- The Washington Times - Friday, February 23, 2001

The Yamaha RD400 was an idiosyncratic end of era. A two-stroke motorcycle that not only enjoyed cultish popularity years after two-strokes were supposed to be dead, but readily challenged the four-stroke motorcycles that were said to bring its demise.

"It was a giant killer," says Eric Wallgren, mechanic and owner of a 1979 RD400 Daytona Special. The RD350, built first in 1973, then the RD400, which followed in 1976, were wicked fast and nimble. On the street and on the track, the 350 cubic centimeter (cc) then 400 cc bikes left larger displacement bikes in the dust.

The key to the bikes' success was a one-way reed valve between carburetor and crankcase. The valve prevented blowback from the crankcase and allowed greater compression, and thus more power, particularly at the low and medium range of the engine's revolutions. The 1979 model added still further compression by lowering the exhaust port.

Still, more-stringent emissions standards would have doomed the bike in 1978 were it not for another ingenious device.

Two-stroke engines tend to pollute, particularly when the throttle is off, by exhausting unburned fuel and oil into the air.

To combat the problem, Yamaha installed a butterfly valve in the exhaust manifold that essentially shut off air flow through the engine when the throttle was off.

Mr. Wallgren's RD400 is a mint condition, nearly stock version of the Daytona Special, a compact machine made even more so with the lowered aftermarket handlebars he has added.

Riding in a full crouch it seems as if your helmet, not the headlight, is the bike's leading edge.

The double-cradle framed bike weighs in at a sprightly 388 pounds, pulls a peaky 34 horsepower at the rear wheel, and tops out through six gears at about 110 miles per hour.

A snub-nosed wheel base of 52.5 inches gives it agility. It also makes the bike insanely easy to wheelie.

Most discussions of old bikes remember 20 years is the equivalent of 40 in automobile age include a substantial caveat. As in, it rides well for a bike its age.

Well, the RD400 rides well. Period.

Are the modern bikes better? Yes.

But a stint down a local winding road made me see not shortcomings, but possibilities. And while the suspension was a little spongy I would love to try one on the race track.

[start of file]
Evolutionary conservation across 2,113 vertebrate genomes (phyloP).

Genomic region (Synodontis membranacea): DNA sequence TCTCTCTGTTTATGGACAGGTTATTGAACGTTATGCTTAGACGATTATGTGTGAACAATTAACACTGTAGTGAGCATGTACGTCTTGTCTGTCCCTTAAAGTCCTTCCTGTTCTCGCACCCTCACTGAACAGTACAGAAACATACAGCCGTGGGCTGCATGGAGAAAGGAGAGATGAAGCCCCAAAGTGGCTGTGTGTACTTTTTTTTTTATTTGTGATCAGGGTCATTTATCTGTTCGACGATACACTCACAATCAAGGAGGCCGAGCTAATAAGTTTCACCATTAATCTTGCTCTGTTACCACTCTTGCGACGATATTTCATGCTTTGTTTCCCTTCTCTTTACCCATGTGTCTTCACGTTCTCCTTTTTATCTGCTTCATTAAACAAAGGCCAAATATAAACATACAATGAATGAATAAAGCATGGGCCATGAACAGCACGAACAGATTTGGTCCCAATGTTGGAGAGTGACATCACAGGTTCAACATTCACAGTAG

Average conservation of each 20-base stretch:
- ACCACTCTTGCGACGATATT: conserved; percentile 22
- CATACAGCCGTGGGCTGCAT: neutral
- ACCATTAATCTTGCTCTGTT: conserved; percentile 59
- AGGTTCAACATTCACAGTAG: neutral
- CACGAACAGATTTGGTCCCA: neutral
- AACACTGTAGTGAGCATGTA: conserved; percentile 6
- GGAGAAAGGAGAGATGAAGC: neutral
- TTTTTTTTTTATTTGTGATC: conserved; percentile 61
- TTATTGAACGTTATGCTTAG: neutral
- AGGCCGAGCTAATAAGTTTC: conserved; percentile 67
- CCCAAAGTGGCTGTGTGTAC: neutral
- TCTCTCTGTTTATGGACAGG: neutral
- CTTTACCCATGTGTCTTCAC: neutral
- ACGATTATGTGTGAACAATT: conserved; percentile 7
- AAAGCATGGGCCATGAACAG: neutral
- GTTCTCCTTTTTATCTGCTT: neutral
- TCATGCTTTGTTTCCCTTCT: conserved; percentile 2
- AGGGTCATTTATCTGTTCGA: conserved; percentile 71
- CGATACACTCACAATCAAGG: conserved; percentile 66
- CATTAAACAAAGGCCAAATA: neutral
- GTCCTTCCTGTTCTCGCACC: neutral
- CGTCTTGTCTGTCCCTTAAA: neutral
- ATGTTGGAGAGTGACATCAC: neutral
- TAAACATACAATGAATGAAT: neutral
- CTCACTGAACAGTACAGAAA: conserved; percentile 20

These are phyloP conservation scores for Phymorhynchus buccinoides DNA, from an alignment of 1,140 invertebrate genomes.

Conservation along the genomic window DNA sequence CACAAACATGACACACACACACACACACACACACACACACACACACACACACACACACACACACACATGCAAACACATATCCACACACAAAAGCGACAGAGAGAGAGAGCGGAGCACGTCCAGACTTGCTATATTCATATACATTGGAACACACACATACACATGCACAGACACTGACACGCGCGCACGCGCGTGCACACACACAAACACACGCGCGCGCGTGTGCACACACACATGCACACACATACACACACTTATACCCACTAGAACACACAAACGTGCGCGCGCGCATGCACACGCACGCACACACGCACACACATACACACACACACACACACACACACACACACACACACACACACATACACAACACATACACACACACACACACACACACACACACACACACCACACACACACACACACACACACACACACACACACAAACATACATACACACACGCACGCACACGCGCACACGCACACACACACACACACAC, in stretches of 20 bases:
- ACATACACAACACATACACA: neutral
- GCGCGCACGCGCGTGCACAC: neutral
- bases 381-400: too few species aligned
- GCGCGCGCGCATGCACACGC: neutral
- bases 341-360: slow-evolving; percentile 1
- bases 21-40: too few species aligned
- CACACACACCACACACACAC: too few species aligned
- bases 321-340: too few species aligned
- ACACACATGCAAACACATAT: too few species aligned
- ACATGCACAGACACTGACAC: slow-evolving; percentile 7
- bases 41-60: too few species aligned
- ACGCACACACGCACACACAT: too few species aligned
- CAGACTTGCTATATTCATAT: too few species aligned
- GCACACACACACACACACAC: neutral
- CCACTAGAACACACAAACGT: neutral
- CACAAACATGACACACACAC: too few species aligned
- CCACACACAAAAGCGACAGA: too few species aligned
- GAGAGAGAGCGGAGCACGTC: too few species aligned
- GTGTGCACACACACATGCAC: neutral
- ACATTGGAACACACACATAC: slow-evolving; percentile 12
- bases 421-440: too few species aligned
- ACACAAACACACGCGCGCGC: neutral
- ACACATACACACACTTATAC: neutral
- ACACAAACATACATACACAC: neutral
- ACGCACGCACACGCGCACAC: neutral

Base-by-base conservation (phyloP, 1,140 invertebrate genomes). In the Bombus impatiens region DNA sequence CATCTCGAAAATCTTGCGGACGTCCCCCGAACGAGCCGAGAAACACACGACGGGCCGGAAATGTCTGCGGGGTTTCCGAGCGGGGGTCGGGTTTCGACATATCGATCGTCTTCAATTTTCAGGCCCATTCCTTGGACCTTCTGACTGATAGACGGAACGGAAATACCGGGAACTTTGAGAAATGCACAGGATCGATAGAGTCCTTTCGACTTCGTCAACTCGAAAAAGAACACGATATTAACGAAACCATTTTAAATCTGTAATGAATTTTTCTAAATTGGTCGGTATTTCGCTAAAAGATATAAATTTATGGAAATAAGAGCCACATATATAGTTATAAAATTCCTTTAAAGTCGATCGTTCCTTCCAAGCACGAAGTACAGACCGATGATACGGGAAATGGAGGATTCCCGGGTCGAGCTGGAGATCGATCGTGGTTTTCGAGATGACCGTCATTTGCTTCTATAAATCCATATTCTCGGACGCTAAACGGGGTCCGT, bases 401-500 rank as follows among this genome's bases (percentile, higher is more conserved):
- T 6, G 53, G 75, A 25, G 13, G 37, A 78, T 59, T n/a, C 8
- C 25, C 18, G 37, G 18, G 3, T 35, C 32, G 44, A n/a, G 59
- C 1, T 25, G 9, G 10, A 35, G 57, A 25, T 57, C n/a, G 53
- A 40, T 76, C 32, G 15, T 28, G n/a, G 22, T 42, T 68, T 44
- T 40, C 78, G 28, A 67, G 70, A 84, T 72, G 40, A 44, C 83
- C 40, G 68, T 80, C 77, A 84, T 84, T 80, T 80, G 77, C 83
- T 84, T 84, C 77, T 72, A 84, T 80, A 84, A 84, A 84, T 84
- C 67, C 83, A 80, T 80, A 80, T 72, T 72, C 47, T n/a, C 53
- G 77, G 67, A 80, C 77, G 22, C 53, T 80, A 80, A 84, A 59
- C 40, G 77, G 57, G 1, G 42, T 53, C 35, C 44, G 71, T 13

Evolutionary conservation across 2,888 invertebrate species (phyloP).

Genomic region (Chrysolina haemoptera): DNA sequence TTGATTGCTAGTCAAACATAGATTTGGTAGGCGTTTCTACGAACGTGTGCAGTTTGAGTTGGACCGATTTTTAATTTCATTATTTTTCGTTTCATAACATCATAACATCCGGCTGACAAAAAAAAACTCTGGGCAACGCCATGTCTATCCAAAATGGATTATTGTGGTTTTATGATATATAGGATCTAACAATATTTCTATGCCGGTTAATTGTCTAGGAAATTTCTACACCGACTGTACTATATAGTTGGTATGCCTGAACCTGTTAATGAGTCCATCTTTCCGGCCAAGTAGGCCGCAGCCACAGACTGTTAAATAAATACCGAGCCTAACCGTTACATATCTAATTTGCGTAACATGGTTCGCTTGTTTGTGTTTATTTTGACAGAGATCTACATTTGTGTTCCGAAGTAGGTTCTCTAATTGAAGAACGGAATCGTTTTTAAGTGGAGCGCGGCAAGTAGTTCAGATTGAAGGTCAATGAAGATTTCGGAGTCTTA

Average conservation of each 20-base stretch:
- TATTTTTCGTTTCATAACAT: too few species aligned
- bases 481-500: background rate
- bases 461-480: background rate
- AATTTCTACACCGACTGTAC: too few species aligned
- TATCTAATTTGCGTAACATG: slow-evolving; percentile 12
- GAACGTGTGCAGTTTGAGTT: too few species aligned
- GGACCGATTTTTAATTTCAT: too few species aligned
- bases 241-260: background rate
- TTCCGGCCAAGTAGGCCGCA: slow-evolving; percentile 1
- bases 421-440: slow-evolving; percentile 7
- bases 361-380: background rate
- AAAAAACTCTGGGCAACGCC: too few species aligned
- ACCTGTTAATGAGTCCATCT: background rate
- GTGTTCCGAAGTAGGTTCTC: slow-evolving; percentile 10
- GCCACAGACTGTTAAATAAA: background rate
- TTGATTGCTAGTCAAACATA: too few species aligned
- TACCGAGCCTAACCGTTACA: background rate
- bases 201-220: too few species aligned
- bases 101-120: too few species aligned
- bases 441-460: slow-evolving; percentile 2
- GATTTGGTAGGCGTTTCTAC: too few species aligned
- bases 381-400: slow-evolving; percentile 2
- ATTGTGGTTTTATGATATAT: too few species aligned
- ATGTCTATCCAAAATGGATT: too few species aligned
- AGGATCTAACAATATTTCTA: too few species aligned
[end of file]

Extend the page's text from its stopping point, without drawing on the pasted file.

Okay, the engine did tend to porpoise if you tried to hold it steady between 4,000 rpm and 5,000 rpm. But, I still want to take it on the track.

Ironically, Mr. Wallgren didn't even want the bike.

He is a talented mechanic by vocation and avocation. When he is not working on his own bikes, he is often fixing others. And because he works on bikes, people often offer him bikes, sometimes as barter and generally at a discount.

About 14 years ago, he had been working on a BMW motorcycle for a man who ran out of cash before the BMW ran out of problems. The man offered to give Mr. Wallgren the RD400 in trade.

"Absolutely not, I don t want any more RDs," said Mr. Wallgren, who has had five RDs and three RD Daytona Specials over the years.

Still, the next morning, the bike just "showed up outside his house like an abandoned baby in a basket."

The bike needed some work, so he cobbled together an engine from it and the two other Daytona Specials he had in the garage.

It was the second time the engine seized that Mr. Wallgren decided a more complete fix need to be undertaken.

It was not that the engine was unreliable. Mr. Wallgren says that for more than a decade it has been a one-kick-and-it-starts kind of a bike.

But riding routinely at 100 mph pushed small imperfections to the point of failing leaks. Leaks meant one of the two cylinders ran lean and therefore hot. And that left Mr. Wallgren with a seized piston at 100 mph on the Beltway. Twice.

So, he replaced everything. Pistons, gaskets and bearings. Forest Kearns, something of a local legend as a two-stroke rider and as a machinist, welded the crank.

The bike has been unstoppable ever since, Mr. Wallgren said.

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